Category Archives: Boy Erased

Boy Erased

This is my second poem about Joel Edgerton’s Boy Erased, based on the 50th Psalm this time, and in the voice of Russell Crowe’s character, a minister who firmly believes that his faith prohibits sodomy and that, if his son is gay, he cannot be Christian.

Here the rejection of homosexuals is only implied and has no connection with the original text, showing how flexible the rhetoric of divine wrath can be when we choose to invoke against a given group of outcasts. Ironically, the speaker’s commitment to homophobia is extremely inflexible, and takes no note of the highly varied and extremely dated, parochial contexts from which the Bible’s abundant repertoire of hatespeech is culled. This Davidic Psalm belongs to an obscure Levite tradition in the Hebrew original (for extensive footnotes, see Robert Alter’s translation, The Hebrew Bible).

When God speaks to us, when the Lord calls us,
he calls to all creation with one voice
from east of the dawn to west of the night.
From the citadel of the promised land
God’s light seeks us out to show the way home.
We pray that he will come and not be still.
Ahead of his oncoming wrath burns hell,
and his coming is like a hurricane.
Let him summon the hosts of the heavens
and earth assembled to judge his faithful:
“Gather together all the believers,
who would follow the Lord in his mercy”
and let heaven itself pronounce justice,
for Christ the King is our Lord and our judge.
“Hear me, my congregation, when I speak,
as a Christian, what I witness to you.
I preach from the gospel, the word of God.
Not by your offerings does God weigh you,
nor your attendance at service or prayers.
We do not gather here for a head count,
neither does God need our money, our time.
For his are the forests, oceans and skies,
the summits of mountains, the sun, the stars.
He knows every sparrow’s nest and burrow,
all things bright and beautiful dwell with him.
Should God want for praise, come seeking us out?
No – in him dwells all breath in its fullness.
Would he fritter through our pocket money
and set store by our comings and goings?
Come to worship in hopes of thanksgiving,
and tithe in the fulfilment of your vows.
Call on the Lord in your day of distress –
he will save you. For this, we worship here.”
And I say unto the false believers:
“Why do you fling the Lord’s words in my face
and call yourselves Christians, people of faith,
who, in your sin, too proud to be chastised,
have cast aside God’s Testament wholesale?
You follow the wicked in temptation,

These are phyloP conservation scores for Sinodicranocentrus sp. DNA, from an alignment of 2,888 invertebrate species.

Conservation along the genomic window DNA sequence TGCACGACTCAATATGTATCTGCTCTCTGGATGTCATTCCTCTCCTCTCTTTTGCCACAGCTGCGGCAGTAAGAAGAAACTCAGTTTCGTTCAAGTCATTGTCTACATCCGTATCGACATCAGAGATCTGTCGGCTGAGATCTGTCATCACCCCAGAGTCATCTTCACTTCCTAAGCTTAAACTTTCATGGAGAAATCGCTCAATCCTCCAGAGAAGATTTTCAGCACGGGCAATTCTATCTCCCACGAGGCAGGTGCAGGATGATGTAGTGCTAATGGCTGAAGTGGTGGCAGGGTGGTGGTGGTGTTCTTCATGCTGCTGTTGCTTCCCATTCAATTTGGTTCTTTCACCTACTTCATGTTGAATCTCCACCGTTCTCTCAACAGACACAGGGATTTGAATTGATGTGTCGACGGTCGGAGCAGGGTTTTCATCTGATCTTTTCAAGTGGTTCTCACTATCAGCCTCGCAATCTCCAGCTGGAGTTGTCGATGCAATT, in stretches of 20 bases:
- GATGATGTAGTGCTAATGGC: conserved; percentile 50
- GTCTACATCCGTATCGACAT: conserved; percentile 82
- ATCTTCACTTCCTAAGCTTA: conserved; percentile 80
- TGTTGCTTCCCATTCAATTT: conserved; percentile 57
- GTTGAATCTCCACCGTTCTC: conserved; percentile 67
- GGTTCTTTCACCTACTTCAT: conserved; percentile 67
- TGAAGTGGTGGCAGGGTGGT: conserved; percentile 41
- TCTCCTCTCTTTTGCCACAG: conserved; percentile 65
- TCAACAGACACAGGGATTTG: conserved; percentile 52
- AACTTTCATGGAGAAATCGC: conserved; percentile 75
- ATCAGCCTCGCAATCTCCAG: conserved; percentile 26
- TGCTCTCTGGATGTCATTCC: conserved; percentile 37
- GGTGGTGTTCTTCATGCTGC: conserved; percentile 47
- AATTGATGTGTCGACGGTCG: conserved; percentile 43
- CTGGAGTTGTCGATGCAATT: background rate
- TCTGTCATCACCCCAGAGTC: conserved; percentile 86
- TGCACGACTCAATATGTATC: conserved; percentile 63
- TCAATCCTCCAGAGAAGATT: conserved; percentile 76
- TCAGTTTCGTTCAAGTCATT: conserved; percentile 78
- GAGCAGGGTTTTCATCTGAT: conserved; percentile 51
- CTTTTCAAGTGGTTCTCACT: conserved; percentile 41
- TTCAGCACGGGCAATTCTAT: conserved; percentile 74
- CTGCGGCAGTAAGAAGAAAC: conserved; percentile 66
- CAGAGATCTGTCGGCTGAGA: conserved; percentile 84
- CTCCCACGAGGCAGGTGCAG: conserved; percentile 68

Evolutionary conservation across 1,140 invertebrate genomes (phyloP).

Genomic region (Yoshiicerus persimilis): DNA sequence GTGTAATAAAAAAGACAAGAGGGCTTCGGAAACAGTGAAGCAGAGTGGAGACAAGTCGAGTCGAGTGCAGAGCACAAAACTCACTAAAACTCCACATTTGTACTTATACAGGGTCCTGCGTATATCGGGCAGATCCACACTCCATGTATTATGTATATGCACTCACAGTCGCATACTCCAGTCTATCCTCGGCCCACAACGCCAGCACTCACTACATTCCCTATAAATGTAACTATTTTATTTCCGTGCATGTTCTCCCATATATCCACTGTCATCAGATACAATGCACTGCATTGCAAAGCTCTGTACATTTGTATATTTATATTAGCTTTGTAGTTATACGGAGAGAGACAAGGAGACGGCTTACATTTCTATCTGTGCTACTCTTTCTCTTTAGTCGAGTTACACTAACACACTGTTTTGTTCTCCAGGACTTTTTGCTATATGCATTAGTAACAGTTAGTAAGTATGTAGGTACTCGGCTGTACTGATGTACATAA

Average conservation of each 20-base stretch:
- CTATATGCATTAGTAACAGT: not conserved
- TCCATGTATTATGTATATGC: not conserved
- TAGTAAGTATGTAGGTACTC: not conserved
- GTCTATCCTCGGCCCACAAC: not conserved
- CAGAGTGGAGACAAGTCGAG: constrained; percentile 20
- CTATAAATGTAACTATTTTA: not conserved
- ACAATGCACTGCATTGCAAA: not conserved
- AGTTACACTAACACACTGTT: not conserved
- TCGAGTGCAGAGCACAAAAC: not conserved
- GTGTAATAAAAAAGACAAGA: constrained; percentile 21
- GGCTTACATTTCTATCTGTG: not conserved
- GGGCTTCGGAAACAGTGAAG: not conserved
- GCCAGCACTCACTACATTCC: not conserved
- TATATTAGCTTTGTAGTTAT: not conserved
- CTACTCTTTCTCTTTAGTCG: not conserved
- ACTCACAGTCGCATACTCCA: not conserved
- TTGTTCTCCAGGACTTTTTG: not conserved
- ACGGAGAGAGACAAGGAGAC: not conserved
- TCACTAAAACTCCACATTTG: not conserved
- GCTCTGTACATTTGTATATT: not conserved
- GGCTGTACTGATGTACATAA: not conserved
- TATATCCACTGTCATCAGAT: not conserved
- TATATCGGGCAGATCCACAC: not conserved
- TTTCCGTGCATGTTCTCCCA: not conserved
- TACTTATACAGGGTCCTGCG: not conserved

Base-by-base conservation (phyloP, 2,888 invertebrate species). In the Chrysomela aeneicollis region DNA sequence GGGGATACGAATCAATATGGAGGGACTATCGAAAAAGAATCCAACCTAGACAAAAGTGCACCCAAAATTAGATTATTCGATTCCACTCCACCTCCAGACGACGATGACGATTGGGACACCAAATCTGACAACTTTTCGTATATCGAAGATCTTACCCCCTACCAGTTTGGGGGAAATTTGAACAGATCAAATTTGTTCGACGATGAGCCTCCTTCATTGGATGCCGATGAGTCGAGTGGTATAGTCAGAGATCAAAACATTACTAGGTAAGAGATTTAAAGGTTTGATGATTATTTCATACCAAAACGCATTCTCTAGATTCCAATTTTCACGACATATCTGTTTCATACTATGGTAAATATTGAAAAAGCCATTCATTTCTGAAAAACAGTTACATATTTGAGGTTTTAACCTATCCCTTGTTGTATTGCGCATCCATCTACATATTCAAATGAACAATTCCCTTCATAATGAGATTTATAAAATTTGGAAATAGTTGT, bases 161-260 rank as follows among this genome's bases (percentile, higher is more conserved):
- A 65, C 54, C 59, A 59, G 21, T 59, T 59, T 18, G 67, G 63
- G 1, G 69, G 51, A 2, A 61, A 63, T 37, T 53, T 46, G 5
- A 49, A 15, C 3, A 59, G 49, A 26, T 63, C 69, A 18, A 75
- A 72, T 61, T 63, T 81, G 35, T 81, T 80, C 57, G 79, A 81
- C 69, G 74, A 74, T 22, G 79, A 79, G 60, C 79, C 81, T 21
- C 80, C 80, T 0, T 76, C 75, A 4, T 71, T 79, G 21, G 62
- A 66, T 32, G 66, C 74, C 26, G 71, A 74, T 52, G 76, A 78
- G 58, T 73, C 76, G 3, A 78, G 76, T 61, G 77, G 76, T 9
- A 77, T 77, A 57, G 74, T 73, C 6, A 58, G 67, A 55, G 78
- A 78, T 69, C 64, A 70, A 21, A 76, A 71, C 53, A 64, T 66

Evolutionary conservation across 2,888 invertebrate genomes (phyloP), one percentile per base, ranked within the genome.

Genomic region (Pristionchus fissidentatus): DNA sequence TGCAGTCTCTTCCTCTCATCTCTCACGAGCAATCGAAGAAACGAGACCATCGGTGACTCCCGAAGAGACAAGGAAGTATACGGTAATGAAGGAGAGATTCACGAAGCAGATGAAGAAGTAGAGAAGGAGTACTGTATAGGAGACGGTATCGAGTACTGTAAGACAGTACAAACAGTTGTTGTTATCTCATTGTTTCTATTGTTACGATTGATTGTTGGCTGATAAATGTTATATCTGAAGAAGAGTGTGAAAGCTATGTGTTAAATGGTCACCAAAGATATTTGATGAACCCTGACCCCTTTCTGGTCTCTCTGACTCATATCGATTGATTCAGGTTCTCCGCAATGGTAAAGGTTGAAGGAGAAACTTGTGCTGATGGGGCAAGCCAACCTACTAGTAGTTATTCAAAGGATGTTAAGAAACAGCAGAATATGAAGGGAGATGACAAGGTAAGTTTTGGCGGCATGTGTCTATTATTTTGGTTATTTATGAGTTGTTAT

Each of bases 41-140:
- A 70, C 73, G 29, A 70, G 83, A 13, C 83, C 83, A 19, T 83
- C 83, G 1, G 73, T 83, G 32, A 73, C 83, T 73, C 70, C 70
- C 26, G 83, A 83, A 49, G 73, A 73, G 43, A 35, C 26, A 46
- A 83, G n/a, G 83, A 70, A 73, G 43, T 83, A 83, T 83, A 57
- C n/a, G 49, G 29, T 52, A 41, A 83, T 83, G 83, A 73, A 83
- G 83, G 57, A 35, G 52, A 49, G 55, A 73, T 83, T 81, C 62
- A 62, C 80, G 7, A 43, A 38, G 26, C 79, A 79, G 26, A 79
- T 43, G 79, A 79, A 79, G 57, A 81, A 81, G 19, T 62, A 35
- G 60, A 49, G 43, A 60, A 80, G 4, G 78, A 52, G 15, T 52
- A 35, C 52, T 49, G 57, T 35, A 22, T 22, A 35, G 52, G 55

surrounded by the vilest criminals.
You dare speak out in defense of evil,
and constantly trip over your own lies.
You sit in the pews, and yet defy God,
betraying the bond that makes us one faith.
All this you have done while I kept silent.
Did you imagine I sanctioned your crimes?
Today I reprove you and make my case.
Reckon with this, you who spurn consequence,
lest the wrath of God bring you to nothing.
Those who come here in thanksgiving know God
and commit their lives to the Christian faith.
To these true believers God shows his love.”

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Filed under Boy Erased, Directing, Dream Ensemble, Poetry

Boy Erased

Joel Edgerton’s Boy Erased deals with the lived experience of homophobia much more explicitly than any other film I’ve ever seen on this subject, treating the layers of hypocrisy and passive-aggressive attitudes toward rape culture that are intimately folded up in “family values politics” with a visceral intensity that eschews cinematic style points for the sake of clarity.

As Edgerton said, this film isn’t intended to stand the test of time with audiences – it’s intended to change the audience, and make itself redundant in a world where conversion therapy is no longer a thing.

Russell Crowe and Nicole Kidman deliver superb performances in supporting roles here, but this poem, based on the 32nd Psalm, is in the voice of Edgerton’s character, addressed as a sort of high-minded sales pitch of his services to Russell Crowe’s character, a conservative minister who has been advised by his colleagues in the cloth to subject his only son to conversion therapy, over his wife’s unspoken objections.

Embrace your son, be glad – his sin forgiven,
he is confessed and absolved of all offense.
Who among us has ever been so happy
as to stand before the Lord unspotted, clean
of conscience, and never halting in deceit?
When I withheld, my limbs sagged under the weight
of my unwieldy burdens – no help arrived
when fresh roars of anguish rent my throat all day.
For before I brought my case before the Lord
His hand lay heavy upon my shrinking skin.
My veins convulsed, my heart churned out salt and dust.
At last, I gave my sin a public hearing
and uncovered crimes that touched me to the soul.
I testified to how I had offended,
and God forgave the sin, making me whole.
This love I come to share with you sustains me.
In my daily work I shelter from relapse,
the means of my deliverance surround me.
Let me teach your son, for I have seen first-hand.
A child fights like a young horse, or like a mule,
relying on the harness and the curb, worn
to keep him from rushing after his parents.
Unceasing struggle dominates the wicked,
but he who trusts in God, gentle ease greets him.
Be glad of these trials – be proud as a father,
and hymn with the righteous, like all upright men!

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Filed under Acting, Boy Erased, Directing, False controversies, Poetry